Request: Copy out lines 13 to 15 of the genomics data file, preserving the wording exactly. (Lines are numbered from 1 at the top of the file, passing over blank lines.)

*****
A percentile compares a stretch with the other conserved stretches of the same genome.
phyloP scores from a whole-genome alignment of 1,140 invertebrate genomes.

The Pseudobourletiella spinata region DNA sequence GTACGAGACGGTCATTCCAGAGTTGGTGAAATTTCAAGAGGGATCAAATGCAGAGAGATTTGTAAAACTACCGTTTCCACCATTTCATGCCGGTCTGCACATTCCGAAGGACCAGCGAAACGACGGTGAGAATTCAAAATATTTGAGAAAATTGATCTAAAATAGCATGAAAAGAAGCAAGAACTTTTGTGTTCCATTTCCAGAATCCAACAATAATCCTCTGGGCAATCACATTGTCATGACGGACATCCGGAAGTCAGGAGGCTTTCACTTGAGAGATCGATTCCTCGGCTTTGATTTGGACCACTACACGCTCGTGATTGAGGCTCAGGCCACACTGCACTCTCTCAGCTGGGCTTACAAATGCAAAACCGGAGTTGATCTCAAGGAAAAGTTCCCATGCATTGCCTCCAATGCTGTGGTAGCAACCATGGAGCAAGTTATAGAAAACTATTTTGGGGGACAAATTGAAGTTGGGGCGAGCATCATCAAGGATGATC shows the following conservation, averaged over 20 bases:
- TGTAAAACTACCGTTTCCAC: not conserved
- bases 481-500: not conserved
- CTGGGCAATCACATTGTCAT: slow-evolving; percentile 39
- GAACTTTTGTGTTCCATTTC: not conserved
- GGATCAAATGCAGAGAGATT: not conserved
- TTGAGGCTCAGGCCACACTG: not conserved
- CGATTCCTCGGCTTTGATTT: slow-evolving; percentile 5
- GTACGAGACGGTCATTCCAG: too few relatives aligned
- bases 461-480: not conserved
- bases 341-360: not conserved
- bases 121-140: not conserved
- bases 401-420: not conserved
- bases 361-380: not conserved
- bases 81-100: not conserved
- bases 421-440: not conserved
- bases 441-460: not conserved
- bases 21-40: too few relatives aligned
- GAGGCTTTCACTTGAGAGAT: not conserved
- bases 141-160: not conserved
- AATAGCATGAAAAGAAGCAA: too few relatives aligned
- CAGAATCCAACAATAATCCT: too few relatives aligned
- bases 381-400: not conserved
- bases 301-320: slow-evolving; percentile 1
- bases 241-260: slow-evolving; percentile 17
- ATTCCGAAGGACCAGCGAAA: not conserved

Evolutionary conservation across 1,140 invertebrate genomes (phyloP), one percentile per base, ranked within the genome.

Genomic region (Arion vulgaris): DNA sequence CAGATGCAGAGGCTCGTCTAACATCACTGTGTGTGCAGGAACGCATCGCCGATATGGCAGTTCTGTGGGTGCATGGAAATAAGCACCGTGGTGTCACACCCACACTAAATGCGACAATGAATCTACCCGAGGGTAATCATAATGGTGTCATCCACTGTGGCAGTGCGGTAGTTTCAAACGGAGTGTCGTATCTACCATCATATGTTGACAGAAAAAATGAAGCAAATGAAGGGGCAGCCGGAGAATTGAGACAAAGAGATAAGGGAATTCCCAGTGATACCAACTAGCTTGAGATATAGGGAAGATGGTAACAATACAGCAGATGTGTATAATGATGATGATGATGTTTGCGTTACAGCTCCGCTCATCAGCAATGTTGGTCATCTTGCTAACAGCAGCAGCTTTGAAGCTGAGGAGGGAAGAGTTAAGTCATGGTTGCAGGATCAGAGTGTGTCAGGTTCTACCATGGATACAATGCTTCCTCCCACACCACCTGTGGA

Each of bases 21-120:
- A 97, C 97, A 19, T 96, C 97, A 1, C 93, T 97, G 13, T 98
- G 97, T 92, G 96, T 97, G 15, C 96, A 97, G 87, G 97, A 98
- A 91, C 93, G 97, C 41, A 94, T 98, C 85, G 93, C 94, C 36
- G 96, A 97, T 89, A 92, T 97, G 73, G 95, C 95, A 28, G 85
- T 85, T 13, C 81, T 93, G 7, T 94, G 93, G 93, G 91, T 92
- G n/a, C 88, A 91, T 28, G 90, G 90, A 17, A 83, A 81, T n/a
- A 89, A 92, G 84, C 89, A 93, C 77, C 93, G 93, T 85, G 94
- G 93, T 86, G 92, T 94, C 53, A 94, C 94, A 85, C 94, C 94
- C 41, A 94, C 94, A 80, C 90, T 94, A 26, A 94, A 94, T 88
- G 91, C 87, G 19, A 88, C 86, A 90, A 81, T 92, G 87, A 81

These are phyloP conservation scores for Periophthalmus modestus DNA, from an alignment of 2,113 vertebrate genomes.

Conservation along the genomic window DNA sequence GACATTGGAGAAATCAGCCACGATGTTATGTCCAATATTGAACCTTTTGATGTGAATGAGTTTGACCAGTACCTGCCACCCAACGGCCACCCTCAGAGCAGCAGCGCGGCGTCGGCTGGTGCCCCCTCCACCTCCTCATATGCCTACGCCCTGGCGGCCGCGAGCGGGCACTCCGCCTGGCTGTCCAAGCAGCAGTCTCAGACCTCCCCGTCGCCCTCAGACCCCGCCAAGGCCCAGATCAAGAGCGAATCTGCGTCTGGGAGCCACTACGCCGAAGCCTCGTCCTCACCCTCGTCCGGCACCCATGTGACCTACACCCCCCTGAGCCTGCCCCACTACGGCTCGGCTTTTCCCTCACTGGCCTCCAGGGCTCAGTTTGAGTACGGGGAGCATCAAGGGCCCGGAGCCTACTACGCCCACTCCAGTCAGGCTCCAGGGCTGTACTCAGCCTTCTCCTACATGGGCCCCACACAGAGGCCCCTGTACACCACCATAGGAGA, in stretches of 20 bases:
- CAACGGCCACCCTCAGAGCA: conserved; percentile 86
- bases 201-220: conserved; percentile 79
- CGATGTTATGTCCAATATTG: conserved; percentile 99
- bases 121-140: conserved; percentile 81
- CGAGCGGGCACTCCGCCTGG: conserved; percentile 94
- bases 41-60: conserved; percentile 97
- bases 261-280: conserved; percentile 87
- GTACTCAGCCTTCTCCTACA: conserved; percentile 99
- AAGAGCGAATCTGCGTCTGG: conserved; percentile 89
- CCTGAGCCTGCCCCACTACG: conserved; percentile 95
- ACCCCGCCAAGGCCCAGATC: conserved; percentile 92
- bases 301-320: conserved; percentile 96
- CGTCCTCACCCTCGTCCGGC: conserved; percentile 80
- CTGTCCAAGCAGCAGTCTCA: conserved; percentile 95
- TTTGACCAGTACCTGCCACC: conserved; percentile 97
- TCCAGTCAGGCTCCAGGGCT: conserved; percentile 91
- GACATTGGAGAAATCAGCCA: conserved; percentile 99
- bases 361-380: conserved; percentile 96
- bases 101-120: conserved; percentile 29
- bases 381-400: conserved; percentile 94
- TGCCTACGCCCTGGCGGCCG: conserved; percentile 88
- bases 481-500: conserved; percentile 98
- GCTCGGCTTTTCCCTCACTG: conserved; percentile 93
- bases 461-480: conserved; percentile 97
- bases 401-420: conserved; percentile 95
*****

- bases 341-360: not conserved
- bases 121-140: not conserved
- bases 401-420: not conserved